Mercedes’ updated MBUX infotainment features, as does the 'Hey Mercedes' voice recognition feature and Interior Assist – the latter allowing the user to control functions by employing simple hand gestures.
It’s not quite perfect, the main touchpad controller isn’t as easy to use as the rotary dial on the previous generation GLE – or the BMW X5 for that matter – while the smaller touchpads on the steering wheel can also be fiddly.
Broad range of Mercedes-Benz GLE engines – but only two on offer initially
From launch the GLE will be available with two engines – the 300 d and 450. The former is a 2.0-litre four-cylinder diesel producing 245hp, while the latter is a 3.0-litre six-cylinder petrol with 367hp.
A number of other engines are set to follow, however, including two 3.0-litre diesels and a plug-in hybrid – also believed to be diesel. AMG performance versions are also set to follow at some point, in AMG 53 and AMG 63 guises.
Of the current engines on offer, the 450 version is smooth, punchy and refined but heavy on fuel, while the 300 d is much more economical, but gruff at low revs. We have also had a drive in the upcoming 400 d, and reckon it’ll likely be the sweet spot in the range. Power delivery is strong and linear, while refinement is noticeably better than the 2.0-litre 300 d version.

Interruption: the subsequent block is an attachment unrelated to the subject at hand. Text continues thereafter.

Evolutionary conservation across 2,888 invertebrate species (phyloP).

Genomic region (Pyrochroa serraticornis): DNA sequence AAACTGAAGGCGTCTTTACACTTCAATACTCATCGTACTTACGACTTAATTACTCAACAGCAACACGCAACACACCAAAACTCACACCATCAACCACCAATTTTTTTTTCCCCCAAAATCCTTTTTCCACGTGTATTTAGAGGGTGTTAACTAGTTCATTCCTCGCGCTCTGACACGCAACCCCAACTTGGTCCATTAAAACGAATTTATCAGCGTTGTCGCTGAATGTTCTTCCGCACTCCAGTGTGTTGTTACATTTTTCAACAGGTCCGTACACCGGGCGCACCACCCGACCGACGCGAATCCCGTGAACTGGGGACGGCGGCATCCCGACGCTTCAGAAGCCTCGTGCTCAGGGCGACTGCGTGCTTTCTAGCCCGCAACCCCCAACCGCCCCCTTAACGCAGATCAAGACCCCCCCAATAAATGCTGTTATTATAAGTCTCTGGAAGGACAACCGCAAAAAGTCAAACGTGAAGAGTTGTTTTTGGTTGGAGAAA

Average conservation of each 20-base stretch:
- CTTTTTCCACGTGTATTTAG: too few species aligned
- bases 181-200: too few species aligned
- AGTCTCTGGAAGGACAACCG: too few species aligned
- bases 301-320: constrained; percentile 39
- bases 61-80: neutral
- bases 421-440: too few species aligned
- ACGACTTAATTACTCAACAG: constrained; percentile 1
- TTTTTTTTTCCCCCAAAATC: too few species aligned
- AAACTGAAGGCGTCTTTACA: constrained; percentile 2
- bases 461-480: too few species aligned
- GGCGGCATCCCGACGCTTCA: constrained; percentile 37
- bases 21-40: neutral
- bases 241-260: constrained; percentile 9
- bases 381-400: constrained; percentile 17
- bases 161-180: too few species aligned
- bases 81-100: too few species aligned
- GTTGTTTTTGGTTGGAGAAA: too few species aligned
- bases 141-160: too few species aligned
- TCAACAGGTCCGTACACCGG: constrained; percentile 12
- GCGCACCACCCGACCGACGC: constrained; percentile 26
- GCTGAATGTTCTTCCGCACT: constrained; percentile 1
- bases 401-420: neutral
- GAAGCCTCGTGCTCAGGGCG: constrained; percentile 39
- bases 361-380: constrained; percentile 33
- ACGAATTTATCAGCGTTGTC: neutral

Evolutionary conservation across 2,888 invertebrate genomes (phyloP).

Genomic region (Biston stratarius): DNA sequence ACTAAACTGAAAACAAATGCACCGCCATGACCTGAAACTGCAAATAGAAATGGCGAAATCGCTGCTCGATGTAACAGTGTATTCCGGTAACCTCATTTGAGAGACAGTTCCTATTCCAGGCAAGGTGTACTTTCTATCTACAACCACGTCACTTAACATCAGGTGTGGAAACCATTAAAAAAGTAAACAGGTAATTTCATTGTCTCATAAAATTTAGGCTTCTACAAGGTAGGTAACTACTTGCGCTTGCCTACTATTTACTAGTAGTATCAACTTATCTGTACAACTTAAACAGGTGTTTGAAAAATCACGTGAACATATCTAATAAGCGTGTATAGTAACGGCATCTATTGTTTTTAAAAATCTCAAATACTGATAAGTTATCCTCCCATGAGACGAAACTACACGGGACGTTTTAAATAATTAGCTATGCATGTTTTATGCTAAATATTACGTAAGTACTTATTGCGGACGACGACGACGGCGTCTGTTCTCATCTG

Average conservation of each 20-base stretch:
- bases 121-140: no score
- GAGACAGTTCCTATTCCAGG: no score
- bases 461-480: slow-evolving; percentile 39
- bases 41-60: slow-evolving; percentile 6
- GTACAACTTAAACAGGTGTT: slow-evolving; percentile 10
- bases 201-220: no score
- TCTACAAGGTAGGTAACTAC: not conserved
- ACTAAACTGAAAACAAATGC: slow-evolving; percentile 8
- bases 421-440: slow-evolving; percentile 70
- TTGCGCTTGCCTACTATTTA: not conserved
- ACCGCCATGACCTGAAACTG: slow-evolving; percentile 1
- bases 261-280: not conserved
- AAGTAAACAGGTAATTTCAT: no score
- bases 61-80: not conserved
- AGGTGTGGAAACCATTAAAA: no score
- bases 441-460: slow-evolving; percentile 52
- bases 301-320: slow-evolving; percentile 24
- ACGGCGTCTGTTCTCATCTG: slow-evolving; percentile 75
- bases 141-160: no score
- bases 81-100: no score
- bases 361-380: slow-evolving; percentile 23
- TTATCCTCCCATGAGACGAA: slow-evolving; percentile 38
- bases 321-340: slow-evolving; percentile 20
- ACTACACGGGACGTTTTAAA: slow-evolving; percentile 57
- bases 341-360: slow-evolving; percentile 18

Superb comfort on air suspension
When fitted with Airmatic air suspension, the GLE’s all-round ride comfort is excellent. Large bumps and undulations are shrugged off with ease, while smaller imperfections are expertly ironed out. Refinement is impressive, too, with road and wind noise kept to a minimum.